With balenaDash, you can set up a Raspberry Pi to display any web page or dashboard on a monitor or mini LCD screen.
Do you have something that you want to display for hours on end? Maybe an aesthetic digital fish tank for your living room or a home automation dashboard for your smart devices? Then what you need is balenaDash.
Run on a Raspberry Pi, balenaDash can display a web page or app of your choice on any Raspberry Pi-compatible monitor. It’s very easy to set up, so you can have a web frame displayed in as fast as half an hour. We’ll cover the step-by-step guide on how to build a balenaDash display for displaying a simple website.
Step 1: Prepare the Materials
To create this project, you need the following hardware on hand:
- Raspberry Pi with 1GB RAM or more (e.g., Raspberry Pi 3B, 3B+, 4)
- 16GB microSD card
- Display (we’ll use a simple HDMI monitor for this project)
- Power supply
- Computer with the latest balenaEtcher for installing the OS on the Raspberry Pi
Connect the display to your Raspberry Pi board using the HDMI cable. But don’t power on the board just yet.
Step 2: Configure Your balenaCloud Dashboard
Now that you have your materials ready, it’s time to set up your balenaCloud dashboard by first installing the OS on your Raspberry Pi. Here’s what you need to do:
- Go to the balenaDash GitHub page and scroll down to the Setup and configuration section.
- Click Deploy with balena.
- Log in with either your email address or your GitHub or Google account.
- Skip the profile details page. You can edit these on the Preferences page later. Upon logging in, you will be prompted with a Create and deploy to fleet dialog box. Enter a name for your Fleet.
- Choose your Raspberry Pi board in the drop-down menu for Default device type.
- Keep the Fleet type as Starter.
- Select Create and deploy. You will be directed to your fleet’s details page.
- Click Add device under Devices.
- Under Select edition, choose Development (recommended for first-time users).
- Under Network Connection, select Wifi + Ethernet.
- Enter your Wi-Fi SSID and password in the respective text fields.
- Click Flash. This will open a new tab on your browser.
- Select Open balenaEtcher from your browser prompt to open the app. (If you haven’t downloaded the balenaEtcher tool, you’ll need to do that.)
- Once the app opens, it will automatically have the image ready for flashing. Click Select target.
- Choose your microSD card (attached to the computer) from the list.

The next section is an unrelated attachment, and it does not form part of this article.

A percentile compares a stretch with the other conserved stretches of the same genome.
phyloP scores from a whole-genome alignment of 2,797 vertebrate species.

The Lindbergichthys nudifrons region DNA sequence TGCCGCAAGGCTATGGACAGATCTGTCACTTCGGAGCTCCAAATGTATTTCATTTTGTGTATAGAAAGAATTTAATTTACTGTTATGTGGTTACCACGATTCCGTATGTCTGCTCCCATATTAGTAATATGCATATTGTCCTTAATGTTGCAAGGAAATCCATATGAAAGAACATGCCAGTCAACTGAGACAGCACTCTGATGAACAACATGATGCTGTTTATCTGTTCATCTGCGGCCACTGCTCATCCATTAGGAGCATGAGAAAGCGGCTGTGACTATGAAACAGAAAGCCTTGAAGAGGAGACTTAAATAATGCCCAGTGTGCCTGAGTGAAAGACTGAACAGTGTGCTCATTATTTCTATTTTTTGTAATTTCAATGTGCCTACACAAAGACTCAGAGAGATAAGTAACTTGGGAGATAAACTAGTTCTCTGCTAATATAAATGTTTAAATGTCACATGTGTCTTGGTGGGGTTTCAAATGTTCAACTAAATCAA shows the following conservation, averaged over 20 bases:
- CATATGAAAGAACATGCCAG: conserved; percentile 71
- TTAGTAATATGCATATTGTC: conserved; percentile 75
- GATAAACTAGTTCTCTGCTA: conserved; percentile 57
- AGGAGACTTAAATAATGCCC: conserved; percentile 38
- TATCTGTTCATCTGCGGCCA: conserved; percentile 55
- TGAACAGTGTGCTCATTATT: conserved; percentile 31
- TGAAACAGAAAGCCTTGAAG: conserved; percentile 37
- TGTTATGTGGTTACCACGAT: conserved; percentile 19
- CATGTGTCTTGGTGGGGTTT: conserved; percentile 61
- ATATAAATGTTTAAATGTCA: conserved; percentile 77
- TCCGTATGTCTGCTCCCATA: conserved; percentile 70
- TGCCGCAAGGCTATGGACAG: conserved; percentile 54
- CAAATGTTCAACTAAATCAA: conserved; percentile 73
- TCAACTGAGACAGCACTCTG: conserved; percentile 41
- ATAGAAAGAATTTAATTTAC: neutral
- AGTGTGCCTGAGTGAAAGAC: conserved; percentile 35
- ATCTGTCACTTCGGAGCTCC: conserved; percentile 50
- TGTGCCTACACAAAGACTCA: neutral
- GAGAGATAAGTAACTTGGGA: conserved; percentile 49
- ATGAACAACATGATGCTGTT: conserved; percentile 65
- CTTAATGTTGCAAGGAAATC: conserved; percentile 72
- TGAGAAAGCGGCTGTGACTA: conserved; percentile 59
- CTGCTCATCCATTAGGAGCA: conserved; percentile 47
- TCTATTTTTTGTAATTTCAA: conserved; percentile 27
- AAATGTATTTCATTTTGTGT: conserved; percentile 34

- Click Flash
Wait for the flashing process to complete. Afterwards, insert the microSD card into your Raspberry Pi and power up the board. At the first boot, only the balena logo will be displayed, but if you head to your dashboard, you should see your new device listed. This means you’re good to go.
Step 3: Start Displaying Your Content
You can display practically any URL on the screen. For this example, we’ll display the 24-hour live animated cat found at nyan.cat.
To do this, click on the device on your dashboard. Then, go to Device Variables on the side panel. Click on the override button next to LAUNCH_URL and paste the URL in the Value field. Select the Add button to save the configuration.
The webpage should almost immediately be displayed on your Raspberry Pi monitor.
You can also use this setup for displaying the following:
- YouTube loops (edit the YouTube link by adding a hyphen symbol after the “t” to make it yout-ube.com)
- Digital jellyfish or fish tank
- Digital signage
- Webcam stream
- Data dashboards
Whatever you choose to display, this is a beginner-friendly project to try. For more ideas, check out the best Raspberry Pi projects for beginners.
(Optional) Step 4: Use Wi-Fi Connect
As we’ve already established, you can set up the Wi-Fi on your Raspberry Pi so it can connect to a local network like what you did in Step 2. But balenaDash also has a feature called Wi-Fi Connect that turns your board into an access point the moment it stopped connecting to the internet.
The way Wi-Fi Connect works is that it tests for an internet connection every 120 seconds. When it detects no connectivity, it automatically switches to become a Wi-Fi access point named “balenaDash”. You can then join this access point from your laptop or phone.
Upon joining the balenaDash network, you will be directed to a portal popup. Choose a Wi-Fi network from the list available to you, enter the passphrase for that network, and click Connect. Then, wait for your board to connect to the internet again.
This feature will come in handy when moving the display to a new location with a different Wi-Fi network. You won’t need to install an OS on Raspberry Pi with the new connection details; you can simply use Wi-Fi Connect to switch to the new network.
What to Display Next?
Now that your shiny new balenaDash is up and running, you’re probably bursting with inspiration for what to show off next. But whether you want to display a silly website or make a custom dashboard for your needs, you’ll surely have fun playing around with this Raspberry Pi project.